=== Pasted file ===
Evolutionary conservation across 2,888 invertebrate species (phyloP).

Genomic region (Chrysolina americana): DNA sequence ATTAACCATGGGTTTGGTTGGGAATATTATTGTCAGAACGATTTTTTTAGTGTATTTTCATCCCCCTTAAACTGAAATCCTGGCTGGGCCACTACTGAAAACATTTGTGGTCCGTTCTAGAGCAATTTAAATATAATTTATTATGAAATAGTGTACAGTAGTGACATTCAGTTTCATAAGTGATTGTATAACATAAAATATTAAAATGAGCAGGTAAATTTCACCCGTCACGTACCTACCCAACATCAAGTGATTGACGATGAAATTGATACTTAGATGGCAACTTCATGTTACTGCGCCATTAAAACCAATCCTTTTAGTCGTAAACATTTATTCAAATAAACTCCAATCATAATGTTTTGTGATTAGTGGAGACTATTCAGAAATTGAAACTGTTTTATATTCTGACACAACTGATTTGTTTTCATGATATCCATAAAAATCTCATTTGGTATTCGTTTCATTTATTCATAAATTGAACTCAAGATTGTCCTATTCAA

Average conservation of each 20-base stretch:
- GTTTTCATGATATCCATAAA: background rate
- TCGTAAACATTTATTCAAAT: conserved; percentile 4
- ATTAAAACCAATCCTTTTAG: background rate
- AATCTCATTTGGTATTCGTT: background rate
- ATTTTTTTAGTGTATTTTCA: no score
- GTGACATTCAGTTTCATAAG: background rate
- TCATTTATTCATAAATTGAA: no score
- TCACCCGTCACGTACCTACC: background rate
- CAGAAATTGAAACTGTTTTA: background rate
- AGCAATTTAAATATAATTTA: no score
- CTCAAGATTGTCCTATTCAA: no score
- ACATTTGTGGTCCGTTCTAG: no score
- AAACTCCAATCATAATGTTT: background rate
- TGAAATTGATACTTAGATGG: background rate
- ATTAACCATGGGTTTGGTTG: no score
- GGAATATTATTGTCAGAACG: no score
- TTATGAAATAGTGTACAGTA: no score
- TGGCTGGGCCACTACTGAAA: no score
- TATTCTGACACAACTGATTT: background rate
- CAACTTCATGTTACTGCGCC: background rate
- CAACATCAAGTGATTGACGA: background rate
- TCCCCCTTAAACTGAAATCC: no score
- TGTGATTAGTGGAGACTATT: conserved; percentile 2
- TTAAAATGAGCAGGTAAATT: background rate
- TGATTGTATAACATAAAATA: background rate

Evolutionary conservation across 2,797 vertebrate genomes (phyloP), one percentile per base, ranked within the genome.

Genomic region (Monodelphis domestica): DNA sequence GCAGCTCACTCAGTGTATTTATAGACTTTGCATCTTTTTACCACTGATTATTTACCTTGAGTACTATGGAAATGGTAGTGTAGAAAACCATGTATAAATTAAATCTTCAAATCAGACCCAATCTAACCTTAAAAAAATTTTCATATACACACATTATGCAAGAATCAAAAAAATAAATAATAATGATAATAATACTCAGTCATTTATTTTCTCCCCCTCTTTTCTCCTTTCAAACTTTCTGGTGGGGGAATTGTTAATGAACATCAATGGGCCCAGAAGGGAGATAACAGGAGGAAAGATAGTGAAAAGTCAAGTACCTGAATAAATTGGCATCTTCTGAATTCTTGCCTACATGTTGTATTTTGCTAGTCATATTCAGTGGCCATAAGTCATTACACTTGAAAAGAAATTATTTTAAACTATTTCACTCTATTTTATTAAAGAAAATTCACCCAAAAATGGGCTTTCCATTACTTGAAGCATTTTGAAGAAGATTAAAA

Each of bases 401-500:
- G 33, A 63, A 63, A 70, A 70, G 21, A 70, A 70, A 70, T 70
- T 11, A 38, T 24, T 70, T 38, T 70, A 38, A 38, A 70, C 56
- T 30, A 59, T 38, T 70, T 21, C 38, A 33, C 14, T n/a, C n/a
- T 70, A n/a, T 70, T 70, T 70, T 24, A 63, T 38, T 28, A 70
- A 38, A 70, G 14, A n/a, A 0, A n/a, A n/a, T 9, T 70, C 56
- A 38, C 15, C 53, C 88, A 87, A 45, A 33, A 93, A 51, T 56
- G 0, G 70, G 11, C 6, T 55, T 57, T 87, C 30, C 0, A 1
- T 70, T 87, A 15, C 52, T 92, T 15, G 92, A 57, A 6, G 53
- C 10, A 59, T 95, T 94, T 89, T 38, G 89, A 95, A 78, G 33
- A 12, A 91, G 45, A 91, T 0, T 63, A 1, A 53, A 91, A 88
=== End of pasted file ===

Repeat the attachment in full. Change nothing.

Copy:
Evolutionary conservation across 2,888 invertebrate species (phyloP).

Genomic region (Chrysolina americana): DNA sequence ATTAACCATGGGTTTGGTTGGGAATATTATTGTCAGAACGATTTTTTTAGTGTATTTTCATCCCCCTTAAACTGAAATCCTGGCTGGGCCACTACTGAAAACATTTGTGGTCCGTTCTAGAGCAATTTAAATATAATTTATTATGAAATAGTGTACAGTAGTGACATTCAGTTTCATAAGTGATTGTATAACATAAAATATTAAAATGAGCAGGTAAATTTCACCCGTCACGTACCTACCCAACATCAAGTGATTGACGATGAAATTGATACTTAGATGGCAACTTCATGTTACTGCGCCATTAAAACCAATCCTTTTAGTCGTAAACATTTATTCAAATAAACTCCAATCATAATGTTTTGTGATTAGTGGAGACTATTCAGAAATTGAAACTGTTTTATATTCTGACACAACTGATTTGTTTTCATGATATCCATAAAAATCTCATTTGGTATTCGTTTCATTTATTCATAAATTGAACTCAAGATTGTCCTATTCAA

Average conservation of each 20-base stretch:
- GTTTTCATGATATCCATAAA: background rate
- TCGTAAACATTTATTCAAAT: conserved; percentile 4
- ATTAAAACCAATCCTTTTAG: background rate
- AATCTCATTTGGTATTCGTT: background rate
- ATTTTTTTAGTGTATTTTCA: no score
- GTGACATTCAGTTTCATAAG: background rate
- TCATTTATTCATAAATTGAA: no score
- TCACCCGTCACGTACCTACC: background rate
- CAGAAATTGAAACTGTTTTA: background rate
- AGCAATTTAAATATAATTTA: no score
- CTCAAGATTGTCCTATTCAA: no score
- ACATTTGTGGTCCGTTCTAG: no score
- AAACTCCAATCATAATGTTT: background rate
- TGAAATTGATACTTAGATGG: background rate
- ATTAACCATGGGTTTGGTTG: no score
- GGAATATTATTGTCAGAACG: no score
- TTATGAAATAGTGTACAGTA: no score
- TGGCTGGGCCACTACTGAAA: no score
- TATTCTGACACAACTGATTT: background rate
- CAACTTCATGTTACTGCGCC: background rate
- CAACATCAAGTGATTGACGA: background rate
- TCCCCCTTAAACTGAAATCC: no score
- TGTGATTAGTGGAGACTATT: conserved; percentile 2
- TTAAAATGAGCAGGTAAATT: background rate
- TGATTGTATAACATAAAATA: background rate

Evolutionary conservation across 2,797 vertebrate genomes (phyloP), one percentile per base, ranked within the genome.

Genomic region (Monodelphis domestica): DNA sequence GCAGCTCACTCAGTGTATTTATAGACTTTGCATCTTTTTACCACTGATTATTTACCTTGAGTACTATGGAAATGGTAGTGTAGAAAACCATGTATAAATTAAATCTTCAAATCAGACCCAATCTAACCTTAAAAAAATTTTCATATACACACATTATGCAAGAATCAAAAAAATAAATAATAATGATAATAATACTCAGTCATTTATTTTCTCCCCCTCTTTTCTCCTTTCAAACTTTCTGGTGGGGGAATTGTTAATGAACATCAATGGGCCCAGAAGGGAGATAACAGGAGGAAAGATAGTGAAAAGTCAAGTACCTGAATAAATTGGCATCTTCTGAATTCTTGCCTACATGTTGTATTTTGCTAGTCATATTCAGTGGCCATAAGTCATTACACTTGAAAAGAAATTATTTTAAACTATTTCACTCTATTTTATTAAAGAAAATTCACCCAAAAATGGGCTTTCCATTACTTGAAGCATTTTGAAGAAGATTAAAA

Each of bases 401-500:
- G 33, A 63, A 63, A 70, A 70, G 21, A 70, A 70, A 70, T 70
- T 11, A 38, T 24, T 70, T 38, T 70, A 38, A 38, A 70, C 56
- T 30, A 59, T 38, T 70, T 21, C 38, A 33, C 14, T n/a, C n/a
- T 70, A n/a, T 70, T 70, T 70, T 24, A 63, T 38, T 28, A 70
- A 38, A 70, G 14, A n/a, A 0, A n/a, A n/a, T 9, T 70, C 56
- A 38, C 15, C 53, C 88, A 87, A 45, A 33, A 93, A 51, T 56
- G 0, G 70, G 11, C 6, T 55, T 57, T 87, C 30, C 0, A 1
- T 70, T 87, A 15, C 52, T 92, T 15, G 92, A 57, A 6, G 53
- C 10, A 59, T 95, T 94, T 89, T 38, G 89, A 95, A 78, G 33
- A 12, A 91, G 45, A 91, T 0, T 63, A 1, A 53, A 91, A 88